Dessert is not a reward, nor should it be used to encourage eating less preferred foods. With selective eating, a palatable treat often helps a child anxious about food to relax and connects them with their appetite, much like not realizing how hungry you are until you start eating. Stress kills appetite.
Daughter is already doing her part. The first signs of success with the DOR is a child who is more comfortable around food and well behaved at meals. Children need to be confident that every meal will provide enough rewarding food to eat, because the food preferences of children are driven by what tastes good, not by what’s good for them. Once children trust that they will be satisfyingly fed, they will then, and only then, consider branching out around their safe foods and very slowly into novel foods. This isn’t something that happens on any set schedule. Using pressuring tactics to speed the process up only slows it down, or stops it completely.
Finally, shared custody arrangements can sometimes be confusing for a young child. It’s worth considering the impact of any tension Daughter may be perceiving in the relationship between parents. Children communicate with behaviour and often after the fact. The recent undesirable behaviour at mealtimes may have more to do with feeling safe at Mom’s table, and less about what’s on it.
Mom Really Does Know Best
Daughter expressed her concerns to Mom about changing the rules around meals. Dad had pressured Daughter to eat an entire piece of chicken, and when she didn’t, she was denied dessert. Daughter went to bed hungry. The following evening, Mom and Daughter prepared pasta, chicken and salad together. Daughter sampled some cucumber and green peppers and remarked how sweet they taste. Mom offered a taste of pasta sauce, which daughter enjoyed. She then added some to her pasta and ate the entire bowl. She didn’t want to try the chicken and she still had dessert. Daughter hugged Mom after dinner, saying “Please don’t change the rules, Mom, I like dinners the way you do it better.”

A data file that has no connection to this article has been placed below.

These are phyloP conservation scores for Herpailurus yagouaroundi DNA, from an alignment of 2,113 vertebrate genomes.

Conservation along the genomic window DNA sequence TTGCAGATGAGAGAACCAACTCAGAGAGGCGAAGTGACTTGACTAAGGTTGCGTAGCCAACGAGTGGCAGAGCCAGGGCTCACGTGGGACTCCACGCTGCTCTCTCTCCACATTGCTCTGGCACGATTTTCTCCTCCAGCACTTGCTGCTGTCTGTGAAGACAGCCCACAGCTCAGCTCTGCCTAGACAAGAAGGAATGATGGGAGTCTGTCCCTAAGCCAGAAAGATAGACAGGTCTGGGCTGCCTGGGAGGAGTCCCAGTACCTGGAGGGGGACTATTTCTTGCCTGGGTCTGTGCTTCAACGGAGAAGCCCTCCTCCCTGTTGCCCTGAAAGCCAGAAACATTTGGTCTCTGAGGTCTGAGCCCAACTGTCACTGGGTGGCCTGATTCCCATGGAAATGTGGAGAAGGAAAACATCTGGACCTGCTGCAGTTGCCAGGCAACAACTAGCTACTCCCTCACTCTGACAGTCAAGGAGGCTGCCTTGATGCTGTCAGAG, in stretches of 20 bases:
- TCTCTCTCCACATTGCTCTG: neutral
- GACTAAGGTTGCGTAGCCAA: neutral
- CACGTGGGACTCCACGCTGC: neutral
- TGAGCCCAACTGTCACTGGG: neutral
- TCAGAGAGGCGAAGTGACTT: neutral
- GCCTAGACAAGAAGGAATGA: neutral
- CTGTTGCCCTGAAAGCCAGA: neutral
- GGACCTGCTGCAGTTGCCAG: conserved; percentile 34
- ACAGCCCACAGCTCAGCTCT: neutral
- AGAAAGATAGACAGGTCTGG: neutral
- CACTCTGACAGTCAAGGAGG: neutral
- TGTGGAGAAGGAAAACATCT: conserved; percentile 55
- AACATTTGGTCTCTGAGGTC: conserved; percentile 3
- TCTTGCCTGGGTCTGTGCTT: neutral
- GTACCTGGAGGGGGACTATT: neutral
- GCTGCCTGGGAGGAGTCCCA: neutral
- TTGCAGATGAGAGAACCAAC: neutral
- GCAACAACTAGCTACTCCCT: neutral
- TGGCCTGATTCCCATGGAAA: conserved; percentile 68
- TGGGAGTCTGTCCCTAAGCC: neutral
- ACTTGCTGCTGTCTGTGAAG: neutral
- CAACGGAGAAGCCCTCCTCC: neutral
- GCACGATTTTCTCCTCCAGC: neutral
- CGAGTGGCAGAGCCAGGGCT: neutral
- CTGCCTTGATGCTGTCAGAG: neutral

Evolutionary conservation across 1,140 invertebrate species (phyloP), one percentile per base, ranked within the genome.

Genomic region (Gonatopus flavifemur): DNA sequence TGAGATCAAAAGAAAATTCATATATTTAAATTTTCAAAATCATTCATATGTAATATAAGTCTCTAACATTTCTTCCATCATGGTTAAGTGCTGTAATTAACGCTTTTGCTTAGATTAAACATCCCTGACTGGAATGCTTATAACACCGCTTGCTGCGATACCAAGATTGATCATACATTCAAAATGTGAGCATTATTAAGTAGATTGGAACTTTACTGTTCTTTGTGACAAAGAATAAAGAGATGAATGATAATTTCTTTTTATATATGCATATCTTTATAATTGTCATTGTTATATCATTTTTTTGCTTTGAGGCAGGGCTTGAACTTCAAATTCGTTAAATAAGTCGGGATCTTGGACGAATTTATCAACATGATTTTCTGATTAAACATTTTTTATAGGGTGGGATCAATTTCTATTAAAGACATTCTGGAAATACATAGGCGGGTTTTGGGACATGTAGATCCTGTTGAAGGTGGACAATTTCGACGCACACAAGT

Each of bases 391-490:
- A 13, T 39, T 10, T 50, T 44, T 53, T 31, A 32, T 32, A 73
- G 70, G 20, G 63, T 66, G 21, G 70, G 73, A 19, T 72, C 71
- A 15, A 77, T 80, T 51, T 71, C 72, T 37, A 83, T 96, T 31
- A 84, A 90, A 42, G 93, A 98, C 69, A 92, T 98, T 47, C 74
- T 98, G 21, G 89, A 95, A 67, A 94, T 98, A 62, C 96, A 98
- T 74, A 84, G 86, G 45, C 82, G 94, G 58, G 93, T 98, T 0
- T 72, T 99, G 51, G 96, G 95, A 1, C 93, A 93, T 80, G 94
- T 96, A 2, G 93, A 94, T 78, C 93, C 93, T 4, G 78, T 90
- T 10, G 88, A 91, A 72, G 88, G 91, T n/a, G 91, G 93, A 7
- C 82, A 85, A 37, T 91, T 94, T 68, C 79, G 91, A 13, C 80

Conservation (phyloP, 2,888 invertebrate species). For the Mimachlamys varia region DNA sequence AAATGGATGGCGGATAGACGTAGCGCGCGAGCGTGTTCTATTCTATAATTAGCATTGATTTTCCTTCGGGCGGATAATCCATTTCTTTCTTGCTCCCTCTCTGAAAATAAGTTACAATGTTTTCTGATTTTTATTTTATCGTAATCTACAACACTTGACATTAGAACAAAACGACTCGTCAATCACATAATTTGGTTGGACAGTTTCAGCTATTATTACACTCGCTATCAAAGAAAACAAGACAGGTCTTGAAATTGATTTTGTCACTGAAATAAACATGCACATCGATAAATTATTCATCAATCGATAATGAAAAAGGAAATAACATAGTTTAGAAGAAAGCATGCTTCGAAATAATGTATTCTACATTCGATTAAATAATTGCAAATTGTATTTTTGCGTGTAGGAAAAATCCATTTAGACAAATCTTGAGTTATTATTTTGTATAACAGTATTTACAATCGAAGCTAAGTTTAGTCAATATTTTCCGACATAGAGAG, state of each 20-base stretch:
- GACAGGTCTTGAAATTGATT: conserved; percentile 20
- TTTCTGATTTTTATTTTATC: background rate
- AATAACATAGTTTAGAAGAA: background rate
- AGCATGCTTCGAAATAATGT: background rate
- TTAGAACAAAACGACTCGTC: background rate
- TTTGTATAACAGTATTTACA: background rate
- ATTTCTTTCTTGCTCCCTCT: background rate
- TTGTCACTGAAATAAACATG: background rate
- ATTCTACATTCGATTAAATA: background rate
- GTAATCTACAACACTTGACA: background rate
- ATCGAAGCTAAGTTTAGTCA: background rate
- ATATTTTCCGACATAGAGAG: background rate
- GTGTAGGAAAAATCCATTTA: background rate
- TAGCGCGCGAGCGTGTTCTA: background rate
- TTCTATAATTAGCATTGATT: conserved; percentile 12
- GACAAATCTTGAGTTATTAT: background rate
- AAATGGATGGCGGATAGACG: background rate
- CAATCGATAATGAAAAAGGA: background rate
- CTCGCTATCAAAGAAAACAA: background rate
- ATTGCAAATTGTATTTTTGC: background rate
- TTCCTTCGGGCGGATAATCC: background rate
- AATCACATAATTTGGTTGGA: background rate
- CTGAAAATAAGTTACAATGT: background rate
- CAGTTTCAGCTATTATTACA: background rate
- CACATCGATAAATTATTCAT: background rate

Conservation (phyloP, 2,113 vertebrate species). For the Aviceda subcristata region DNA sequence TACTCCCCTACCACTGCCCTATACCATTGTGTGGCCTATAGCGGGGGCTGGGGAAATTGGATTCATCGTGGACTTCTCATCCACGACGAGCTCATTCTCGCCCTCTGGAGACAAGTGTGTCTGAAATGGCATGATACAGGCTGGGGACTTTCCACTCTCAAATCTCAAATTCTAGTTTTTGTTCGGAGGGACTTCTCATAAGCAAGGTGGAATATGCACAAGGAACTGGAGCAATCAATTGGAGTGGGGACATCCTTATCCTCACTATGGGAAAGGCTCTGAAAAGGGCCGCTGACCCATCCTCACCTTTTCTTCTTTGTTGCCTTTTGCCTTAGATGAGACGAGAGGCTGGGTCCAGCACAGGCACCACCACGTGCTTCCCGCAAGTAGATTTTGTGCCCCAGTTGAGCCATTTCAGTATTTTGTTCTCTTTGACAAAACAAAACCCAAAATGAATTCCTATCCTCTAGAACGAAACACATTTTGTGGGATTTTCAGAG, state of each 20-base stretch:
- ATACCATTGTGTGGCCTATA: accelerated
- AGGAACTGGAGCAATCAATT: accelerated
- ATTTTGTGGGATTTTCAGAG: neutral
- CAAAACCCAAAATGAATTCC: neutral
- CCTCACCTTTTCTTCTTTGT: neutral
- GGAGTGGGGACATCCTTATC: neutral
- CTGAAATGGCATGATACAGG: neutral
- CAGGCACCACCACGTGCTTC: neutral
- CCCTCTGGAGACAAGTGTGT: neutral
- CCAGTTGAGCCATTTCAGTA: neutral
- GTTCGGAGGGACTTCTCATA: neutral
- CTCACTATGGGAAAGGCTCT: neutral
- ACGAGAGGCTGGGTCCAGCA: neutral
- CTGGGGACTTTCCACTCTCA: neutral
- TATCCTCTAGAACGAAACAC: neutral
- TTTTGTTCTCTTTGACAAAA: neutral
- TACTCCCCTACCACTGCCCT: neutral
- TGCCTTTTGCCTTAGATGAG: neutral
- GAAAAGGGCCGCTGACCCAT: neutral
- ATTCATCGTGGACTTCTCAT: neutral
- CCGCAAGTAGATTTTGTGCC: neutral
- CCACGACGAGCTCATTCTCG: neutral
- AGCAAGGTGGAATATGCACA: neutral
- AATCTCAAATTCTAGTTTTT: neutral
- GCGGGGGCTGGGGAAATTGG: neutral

Does following the division of responsibility mean you have to starve children to make them eat?
Building Trust With The Food Adverse
Brilliant Bites: Feeding With Freedom
I was sooo hoping for a solution offered at the end. What a tough situation. What about married parents who differ in daily application or extent to which they are willing to apply DOR?
I wish this story had an ending, and an amicable one at that. Hopefully a solution is forthcoming.
As for married parents, it’s tricky when spouses aren’t on the same page – and very confusing for the child. Sounds like a very open and honest discussion about what is best for the child is overdue.
Sometimes they are on the same page, but the devil is in the details. Both parents may say “Okay we’ll try this” but one might ‘get it’ a bit better. So even while they will both agree on the principles, pressure can sneak in in very subtle ways, as you know. Nobody wants to debate those details AT the dinner table and then they get forgotten. If a child doesn’t have feeding issues, it is easy to let things slide. I can only imagine how frustrating it would be if there were feeding problems to begin with.